More for Meat
I see many clients who avoid having red meat during the week as they mistakenly believe that red meat is unhealthy, high fat and can lead to heart disease and cancer. If you choose your meat right red meat can be a healthy nutrient dense food. Red meat including beef, lamb, veal and even kangaroo meat is a high protein source and has a range of essential nutrients important for good health. Currently recommendations for Australians are to have a red meat meal three to four times per week. A serving of red meat is about 65-100g of cooked meat (roughly the size of your palm of your hand).
Red meat is one of the richest sources of iron and has the iron which our body can easily absorb. Iron helps carry oxygen around our body to give us the energy, so if we don’t have enough iron in our body we are left feeling fatigued and our concentration levels low. Red meat is also a great protein source which is important for the immune system and growth and maintenance for our muscles. Red meat is also a very rich source of zinc, zinc is important for the immune system and wound healing. Red meat also contains vitamin B12 which is only found in animal products, vitamin B12 is important for the nervous system. Red meat also contains omega 3 which is an essential fatty acid that is needed for our body for healthy eye and brain development.
The down side of red meat is that it does contain saturated fat which is the unhealthy fat of the two types of fats in our diet. Saturated fats increase our bodies cholesterol levels and thus the risk of heart disease. However when choosing red meat if you choose the lean cuts of red meat, that is the meat with little marbling (the white flecks of fat in the meat), and you trim the fat off the meat before you cook it this will lower the saturated fat content quite significantly. Also because Australian cattle is predominantly pasture fed, beef here is also lower in saturated fat. To further benefit, when cooking your red meat choose low fat cooking methods such as grilling, barbecuing, stir-frying or roasting on a rack. Avoid your fattier processed meats including sausages, chorizo, salami, devon etc and always buy a premium mince.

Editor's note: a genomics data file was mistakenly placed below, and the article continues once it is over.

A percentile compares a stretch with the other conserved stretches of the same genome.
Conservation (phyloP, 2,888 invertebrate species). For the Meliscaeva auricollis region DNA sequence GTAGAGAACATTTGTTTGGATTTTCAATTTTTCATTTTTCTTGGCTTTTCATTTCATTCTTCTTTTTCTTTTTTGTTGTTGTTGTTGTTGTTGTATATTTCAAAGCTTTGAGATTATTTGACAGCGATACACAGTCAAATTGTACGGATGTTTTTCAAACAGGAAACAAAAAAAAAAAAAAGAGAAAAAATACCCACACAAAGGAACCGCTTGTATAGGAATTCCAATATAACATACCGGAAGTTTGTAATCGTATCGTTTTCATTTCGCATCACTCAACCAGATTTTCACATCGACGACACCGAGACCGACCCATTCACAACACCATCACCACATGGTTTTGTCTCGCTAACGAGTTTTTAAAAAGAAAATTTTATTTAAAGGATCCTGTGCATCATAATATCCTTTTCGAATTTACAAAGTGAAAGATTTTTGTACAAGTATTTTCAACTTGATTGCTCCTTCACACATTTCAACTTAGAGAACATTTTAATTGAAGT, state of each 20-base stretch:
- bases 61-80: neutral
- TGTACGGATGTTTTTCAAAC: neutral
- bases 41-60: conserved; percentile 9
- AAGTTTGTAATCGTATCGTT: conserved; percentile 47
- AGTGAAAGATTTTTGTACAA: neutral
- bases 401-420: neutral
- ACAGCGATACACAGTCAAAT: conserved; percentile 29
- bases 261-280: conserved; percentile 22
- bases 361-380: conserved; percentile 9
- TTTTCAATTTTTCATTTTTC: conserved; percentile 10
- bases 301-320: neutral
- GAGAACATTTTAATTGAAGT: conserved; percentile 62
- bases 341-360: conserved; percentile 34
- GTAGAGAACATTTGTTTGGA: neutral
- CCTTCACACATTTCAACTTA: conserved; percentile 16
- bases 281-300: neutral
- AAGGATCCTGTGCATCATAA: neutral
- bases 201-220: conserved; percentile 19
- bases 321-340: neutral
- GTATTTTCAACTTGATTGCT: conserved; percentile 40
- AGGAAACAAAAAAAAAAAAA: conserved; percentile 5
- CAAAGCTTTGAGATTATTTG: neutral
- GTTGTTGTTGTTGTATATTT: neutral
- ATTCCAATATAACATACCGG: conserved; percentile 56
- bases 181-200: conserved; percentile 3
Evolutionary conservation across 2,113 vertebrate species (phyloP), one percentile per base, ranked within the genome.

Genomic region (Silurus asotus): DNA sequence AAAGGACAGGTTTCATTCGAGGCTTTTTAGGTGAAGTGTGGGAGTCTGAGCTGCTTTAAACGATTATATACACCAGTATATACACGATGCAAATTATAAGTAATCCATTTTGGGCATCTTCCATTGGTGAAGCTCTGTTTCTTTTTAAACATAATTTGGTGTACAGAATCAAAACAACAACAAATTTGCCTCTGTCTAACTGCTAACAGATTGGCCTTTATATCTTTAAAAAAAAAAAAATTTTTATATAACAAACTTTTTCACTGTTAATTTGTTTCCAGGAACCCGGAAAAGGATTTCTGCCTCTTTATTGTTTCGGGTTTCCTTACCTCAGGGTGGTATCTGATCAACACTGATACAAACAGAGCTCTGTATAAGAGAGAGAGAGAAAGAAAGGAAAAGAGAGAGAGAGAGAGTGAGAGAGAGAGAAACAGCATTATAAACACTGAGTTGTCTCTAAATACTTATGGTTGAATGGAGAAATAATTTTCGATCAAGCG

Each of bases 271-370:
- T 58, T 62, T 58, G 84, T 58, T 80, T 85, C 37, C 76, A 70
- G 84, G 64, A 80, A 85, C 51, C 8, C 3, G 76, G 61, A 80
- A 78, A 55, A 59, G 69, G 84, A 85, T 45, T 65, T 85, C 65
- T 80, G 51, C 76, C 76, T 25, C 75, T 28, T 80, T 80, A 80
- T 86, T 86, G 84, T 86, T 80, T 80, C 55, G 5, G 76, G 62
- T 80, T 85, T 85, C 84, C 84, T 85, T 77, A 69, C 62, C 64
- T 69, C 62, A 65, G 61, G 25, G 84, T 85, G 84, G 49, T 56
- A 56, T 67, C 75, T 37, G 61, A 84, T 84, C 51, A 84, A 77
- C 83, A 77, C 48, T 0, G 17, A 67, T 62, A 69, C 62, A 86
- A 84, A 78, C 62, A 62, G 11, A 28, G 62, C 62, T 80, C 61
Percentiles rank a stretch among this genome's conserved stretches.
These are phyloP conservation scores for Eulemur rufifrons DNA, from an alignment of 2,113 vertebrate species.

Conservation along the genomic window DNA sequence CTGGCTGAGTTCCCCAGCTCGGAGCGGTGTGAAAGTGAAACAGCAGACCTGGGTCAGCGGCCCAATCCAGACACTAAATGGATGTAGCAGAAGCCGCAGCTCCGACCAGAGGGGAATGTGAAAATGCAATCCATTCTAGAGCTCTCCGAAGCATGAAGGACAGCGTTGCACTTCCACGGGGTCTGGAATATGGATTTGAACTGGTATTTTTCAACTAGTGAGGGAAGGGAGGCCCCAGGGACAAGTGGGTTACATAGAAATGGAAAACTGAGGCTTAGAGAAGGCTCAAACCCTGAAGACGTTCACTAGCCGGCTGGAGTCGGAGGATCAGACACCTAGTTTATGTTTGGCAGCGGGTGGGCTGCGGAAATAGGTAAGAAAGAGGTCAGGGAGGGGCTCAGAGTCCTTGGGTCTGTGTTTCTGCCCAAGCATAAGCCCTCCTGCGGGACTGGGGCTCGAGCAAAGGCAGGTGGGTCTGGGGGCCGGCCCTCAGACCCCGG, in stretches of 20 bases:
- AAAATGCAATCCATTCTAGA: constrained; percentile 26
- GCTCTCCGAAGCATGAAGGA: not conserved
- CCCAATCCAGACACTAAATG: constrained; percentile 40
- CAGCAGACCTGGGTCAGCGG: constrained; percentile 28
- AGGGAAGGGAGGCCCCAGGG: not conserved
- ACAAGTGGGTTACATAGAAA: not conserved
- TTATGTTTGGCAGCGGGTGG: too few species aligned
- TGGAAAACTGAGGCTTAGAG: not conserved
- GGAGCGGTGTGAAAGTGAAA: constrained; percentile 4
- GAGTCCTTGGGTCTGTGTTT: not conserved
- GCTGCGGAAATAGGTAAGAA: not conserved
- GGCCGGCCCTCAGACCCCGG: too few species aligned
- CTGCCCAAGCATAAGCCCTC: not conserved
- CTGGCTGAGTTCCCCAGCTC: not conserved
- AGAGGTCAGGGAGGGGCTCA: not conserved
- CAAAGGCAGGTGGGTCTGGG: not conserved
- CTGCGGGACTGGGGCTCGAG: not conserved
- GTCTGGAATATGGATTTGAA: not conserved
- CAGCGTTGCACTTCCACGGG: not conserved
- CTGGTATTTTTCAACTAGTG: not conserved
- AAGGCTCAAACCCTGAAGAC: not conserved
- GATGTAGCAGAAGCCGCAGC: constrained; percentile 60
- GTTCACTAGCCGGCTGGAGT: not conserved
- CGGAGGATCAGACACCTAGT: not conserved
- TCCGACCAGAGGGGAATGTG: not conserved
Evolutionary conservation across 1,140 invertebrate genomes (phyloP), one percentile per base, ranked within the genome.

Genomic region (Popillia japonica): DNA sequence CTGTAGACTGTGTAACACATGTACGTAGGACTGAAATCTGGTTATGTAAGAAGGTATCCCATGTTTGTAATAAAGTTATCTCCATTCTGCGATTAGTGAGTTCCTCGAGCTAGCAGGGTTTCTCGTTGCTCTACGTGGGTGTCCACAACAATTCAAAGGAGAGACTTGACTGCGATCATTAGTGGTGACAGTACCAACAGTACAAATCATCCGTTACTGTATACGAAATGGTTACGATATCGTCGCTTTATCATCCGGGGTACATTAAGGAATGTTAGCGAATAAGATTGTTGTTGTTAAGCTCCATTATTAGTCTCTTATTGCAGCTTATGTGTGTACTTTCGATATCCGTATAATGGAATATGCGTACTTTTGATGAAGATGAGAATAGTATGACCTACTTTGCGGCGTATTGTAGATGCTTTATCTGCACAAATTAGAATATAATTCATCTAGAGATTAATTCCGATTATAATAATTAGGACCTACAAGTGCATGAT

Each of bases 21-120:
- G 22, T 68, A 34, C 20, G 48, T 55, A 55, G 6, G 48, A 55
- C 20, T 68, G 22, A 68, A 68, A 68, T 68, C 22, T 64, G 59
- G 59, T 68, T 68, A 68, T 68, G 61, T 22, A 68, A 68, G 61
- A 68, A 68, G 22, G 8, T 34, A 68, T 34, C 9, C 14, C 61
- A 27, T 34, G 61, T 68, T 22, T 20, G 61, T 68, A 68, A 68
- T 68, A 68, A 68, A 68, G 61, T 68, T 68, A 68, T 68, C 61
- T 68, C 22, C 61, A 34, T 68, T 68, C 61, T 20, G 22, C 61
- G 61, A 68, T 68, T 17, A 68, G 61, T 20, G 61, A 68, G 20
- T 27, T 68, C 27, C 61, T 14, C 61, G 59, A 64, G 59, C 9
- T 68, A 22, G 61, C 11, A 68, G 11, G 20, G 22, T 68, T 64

So include some red meat into your weekly lunch or nightly meals. Add your red meat to stir fries, casseroles, salads, wraps and include a Sunday night roast. Now we are coming into the winter months try using a slow cooker, you will come home after a long day at work to a meal already cooked and beautiful tender red meat cooked to perfection.